First used by Canada’s First Nations and later adopted by European explorers, canoes have a long history plying our country’s lakes and rivers. Today, an outing in a canoe is a quintessentially Canadian cottage activity.
If you don’t know how to properly paddle a canoe, there are a number of different organizations that offer lessons. Paddle Canada offers introductory, intermediate, and advanced courses where you can learn everything from how to get into a canoe without tipping it over to advanced strokes that allow you to turn a canoe 180-degrees in seconds. Most courses range from a half-day to a full weekend in length.
If you’re in the market for a new canoe, there are a number of considerations to keep in mind. Most cottagers will want a recreational or touring canoe that’s sturdy and stable, as opposed to a longer, deeper tripping canoe, or a highly manoeuvrable though tippy-feeling whitewater canoe.
For a family of two adults and two kids, you’ll want a canoe that’s around 15 or 16 feet long. There’s no denying the aesthetic appeal of a traditional woodstrip canoe, but they are pricey (in the $5,000 range) and can be heavy to haul on long portages. On the low-end of the price spectrum are polyethylene- and aluminum-hulled boats starting at about $500. Somewhere in the middle lie canoes made with durable, lightweight materials such as Kevlar.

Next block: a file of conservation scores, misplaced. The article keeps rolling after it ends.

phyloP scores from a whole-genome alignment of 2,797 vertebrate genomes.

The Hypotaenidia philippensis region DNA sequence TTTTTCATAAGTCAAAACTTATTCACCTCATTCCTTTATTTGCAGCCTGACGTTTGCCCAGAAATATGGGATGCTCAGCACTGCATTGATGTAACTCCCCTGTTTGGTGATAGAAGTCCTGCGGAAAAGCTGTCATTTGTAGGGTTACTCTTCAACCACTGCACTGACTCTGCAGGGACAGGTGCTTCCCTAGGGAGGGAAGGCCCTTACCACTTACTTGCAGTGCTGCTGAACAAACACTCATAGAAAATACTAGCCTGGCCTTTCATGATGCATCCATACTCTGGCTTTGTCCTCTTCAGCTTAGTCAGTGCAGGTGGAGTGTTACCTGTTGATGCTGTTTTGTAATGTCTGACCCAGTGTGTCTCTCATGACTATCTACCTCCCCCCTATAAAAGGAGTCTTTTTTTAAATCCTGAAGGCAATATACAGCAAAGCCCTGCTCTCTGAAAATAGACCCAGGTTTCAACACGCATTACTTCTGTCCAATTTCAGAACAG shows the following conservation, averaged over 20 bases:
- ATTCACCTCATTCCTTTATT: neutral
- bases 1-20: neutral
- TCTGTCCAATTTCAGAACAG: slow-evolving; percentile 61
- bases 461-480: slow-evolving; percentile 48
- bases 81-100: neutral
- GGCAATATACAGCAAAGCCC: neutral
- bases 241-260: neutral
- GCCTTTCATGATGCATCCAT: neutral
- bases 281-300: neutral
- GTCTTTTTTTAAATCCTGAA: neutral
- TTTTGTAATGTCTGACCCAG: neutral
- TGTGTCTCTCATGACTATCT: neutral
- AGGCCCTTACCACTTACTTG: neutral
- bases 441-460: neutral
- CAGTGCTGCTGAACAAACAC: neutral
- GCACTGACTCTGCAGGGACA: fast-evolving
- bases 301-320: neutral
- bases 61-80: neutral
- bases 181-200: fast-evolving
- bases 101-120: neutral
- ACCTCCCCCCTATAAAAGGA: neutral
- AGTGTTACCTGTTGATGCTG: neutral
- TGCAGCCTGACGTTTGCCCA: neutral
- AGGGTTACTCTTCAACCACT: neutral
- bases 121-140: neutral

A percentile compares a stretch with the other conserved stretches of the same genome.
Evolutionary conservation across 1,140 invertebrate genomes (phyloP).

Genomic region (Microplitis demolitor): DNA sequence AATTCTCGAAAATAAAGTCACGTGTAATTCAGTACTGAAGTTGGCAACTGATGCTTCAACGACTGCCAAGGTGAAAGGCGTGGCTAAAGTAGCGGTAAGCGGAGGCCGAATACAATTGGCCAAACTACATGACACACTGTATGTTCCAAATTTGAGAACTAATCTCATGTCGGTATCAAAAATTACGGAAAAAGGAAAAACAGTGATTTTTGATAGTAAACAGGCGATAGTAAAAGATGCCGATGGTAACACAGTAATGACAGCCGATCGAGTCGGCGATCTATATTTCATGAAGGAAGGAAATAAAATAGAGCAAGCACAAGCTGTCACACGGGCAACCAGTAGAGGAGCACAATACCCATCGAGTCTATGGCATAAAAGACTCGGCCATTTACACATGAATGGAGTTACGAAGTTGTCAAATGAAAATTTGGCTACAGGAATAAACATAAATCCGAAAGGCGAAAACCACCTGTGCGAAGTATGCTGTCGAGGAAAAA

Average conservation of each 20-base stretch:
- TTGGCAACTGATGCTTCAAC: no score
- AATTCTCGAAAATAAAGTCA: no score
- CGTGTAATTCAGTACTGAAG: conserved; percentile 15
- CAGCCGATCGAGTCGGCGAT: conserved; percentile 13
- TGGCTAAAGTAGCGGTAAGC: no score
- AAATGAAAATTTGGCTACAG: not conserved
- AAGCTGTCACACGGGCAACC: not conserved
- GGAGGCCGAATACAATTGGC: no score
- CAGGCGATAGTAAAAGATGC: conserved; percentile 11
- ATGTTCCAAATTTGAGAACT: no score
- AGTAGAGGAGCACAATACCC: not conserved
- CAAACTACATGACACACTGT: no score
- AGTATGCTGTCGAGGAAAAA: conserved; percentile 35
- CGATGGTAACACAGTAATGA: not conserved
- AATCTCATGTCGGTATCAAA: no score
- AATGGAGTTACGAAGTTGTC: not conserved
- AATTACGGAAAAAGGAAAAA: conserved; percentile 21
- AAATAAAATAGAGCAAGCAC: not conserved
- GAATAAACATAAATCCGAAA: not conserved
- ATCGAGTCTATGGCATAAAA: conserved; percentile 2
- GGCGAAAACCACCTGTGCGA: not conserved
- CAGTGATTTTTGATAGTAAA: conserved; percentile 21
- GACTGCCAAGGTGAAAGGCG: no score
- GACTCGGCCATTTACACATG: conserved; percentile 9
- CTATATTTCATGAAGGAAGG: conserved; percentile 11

For most cottage families, canoe tripping means a short jaunt around the lake. But as your skills develop, you’ll likely want to travel farther afield, perhaps even taking a portage or two to visit neighbouring lakes and rivers.
It’s almost always easier for one person to carry a canoe on their shoulders than for two people to struggle hauling it together. If you do plan on doing any portaging, it’s worth investing in a lightweight model with a yoke and yoke pads that are comfortable for you to carry on your shoulders.
Whether you’re just paddling around in your own bay, or heading out on an epic trek, make sure you pack all the required safety equipment. That includes personal floatation devices (PFDs) for everyone on board, a whistle or other audible signalling device, a 15-metre or longer heaving line, and something to scoop out any water that gets in the canoe. You should also pack a waterproof flashlight in case you get delayed and end up having to travel in darkness. And if you’re venturing away from familiar haunts, pack a compass and waterproof map.
At the end of your trip, store the canoe upside down on a rack that keeps the wooden seats and framing out of direct contact with the ground.
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